keywords = "Death, Dysphagia, Risk factors, Stroke",
author = "Hamidon, {Bin Basri} and I. Nabil and Ali, {Raymond Azman}",
year = "2006",
month = "12",
language = "English",
volume = "61",
pages = "553--557",
journal = "Medical Journal of Malaysia",
issn = "0300-5283",
publisher = "Malaysian Medical Association",
number = "5",

}

TY - JOUR

T1 - Risk factors and outcome of dysphagia after an acute ischaemic stroke

AU - Hamidon, Bin Basri

AU - Nabil, I.

AU - Ali, Raymond Azman

PY - 2006/12

Y1 - 2006/12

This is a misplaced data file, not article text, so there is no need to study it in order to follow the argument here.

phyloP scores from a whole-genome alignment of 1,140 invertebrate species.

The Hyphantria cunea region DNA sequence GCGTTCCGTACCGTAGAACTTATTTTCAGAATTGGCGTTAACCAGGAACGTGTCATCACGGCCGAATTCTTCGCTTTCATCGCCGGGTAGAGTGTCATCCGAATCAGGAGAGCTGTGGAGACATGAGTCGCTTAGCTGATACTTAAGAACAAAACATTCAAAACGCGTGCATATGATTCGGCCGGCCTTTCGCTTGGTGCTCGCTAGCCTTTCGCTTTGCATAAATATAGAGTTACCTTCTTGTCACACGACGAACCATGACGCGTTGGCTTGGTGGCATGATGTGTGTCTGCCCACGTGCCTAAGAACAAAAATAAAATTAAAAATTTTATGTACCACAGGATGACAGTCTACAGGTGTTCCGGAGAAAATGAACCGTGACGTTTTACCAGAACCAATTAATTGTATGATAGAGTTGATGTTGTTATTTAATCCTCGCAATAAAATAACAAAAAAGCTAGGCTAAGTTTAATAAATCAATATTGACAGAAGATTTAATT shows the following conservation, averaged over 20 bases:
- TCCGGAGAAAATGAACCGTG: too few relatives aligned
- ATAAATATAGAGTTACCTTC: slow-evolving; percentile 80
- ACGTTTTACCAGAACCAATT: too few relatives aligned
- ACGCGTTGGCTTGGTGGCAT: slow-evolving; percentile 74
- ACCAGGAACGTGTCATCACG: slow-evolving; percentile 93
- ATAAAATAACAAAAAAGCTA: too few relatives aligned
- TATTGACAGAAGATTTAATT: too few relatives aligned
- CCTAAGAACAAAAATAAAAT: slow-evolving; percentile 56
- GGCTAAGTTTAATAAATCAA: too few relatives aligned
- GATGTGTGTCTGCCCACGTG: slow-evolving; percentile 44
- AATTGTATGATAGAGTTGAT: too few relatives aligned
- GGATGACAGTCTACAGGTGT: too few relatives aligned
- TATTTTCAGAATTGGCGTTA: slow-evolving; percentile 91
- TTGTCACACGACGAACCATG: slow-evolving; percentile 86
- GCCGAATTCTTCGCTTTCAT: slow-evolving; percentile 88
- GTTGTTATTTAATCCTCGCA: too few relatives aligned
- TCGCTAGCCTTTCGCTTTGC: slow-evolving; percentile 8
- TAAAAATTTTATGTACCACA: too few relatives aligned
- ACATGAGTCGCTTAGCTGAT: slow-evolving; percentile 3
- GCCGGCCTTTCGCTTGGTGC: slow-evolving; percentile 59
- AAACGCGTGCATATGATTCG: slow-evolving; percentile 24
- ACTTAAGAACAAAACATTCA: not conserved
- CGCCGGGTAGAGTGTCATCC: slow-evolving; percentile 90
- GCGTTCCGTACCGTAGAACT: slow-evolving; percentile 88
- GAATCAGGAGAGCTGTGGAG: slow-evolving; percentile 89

N2 - Dysphagia occurs frequently after a stroke. It is a major problem as patients are at risk of malnutrition and aspiration pneumonia. We aimed to identify the risk factors for and outcome of dysphagia over the first one month after an acute ischaemic stroke. Patients with acute first-ever ischaemic stroke admitted to the medical ward of Hospital Universiti Kebangsaan Malaysia (HUKM) between July 2004 and December 2004 were prospectively examined. Observation was done using pre-defined criteria. Demographic data, risk factors, and type of stroke were recorded on admission. The assessment of dysphagia was made using standardized clinical methods. All patients were followed up for three months. One hundred and thirty four patients were recruited in the study. Fifty-five patients (41%) had dysphagia at presentation. This number was reduced to 29 (21.6%) patients at one month. Logistic regression analysis revealed that age of more than 75 years [OR 5.20 (95% CI 1.89 - 14.30)], diabetes mellitus [OR 2.91 (95% CI 1.07 - 7.91)] and MCA infarct [OR 2.48 (95% CI 1.01-6.14)] independently predicts the occurrence of dysphagia after an acute stroke. Dysphagia at presentation was found to be an independent predictor of mortality at one-month [OR 5.28 (95% CI 1.51-18.45)] post ischaemic infarct. Dysphagia occurred commonly in ischaemic stroke. Advance age, diabetes mellitus and large infarcts were independently associated with the presence of dysphagia. Early stroke mortality can be independently predicted by the presence of dysphagia.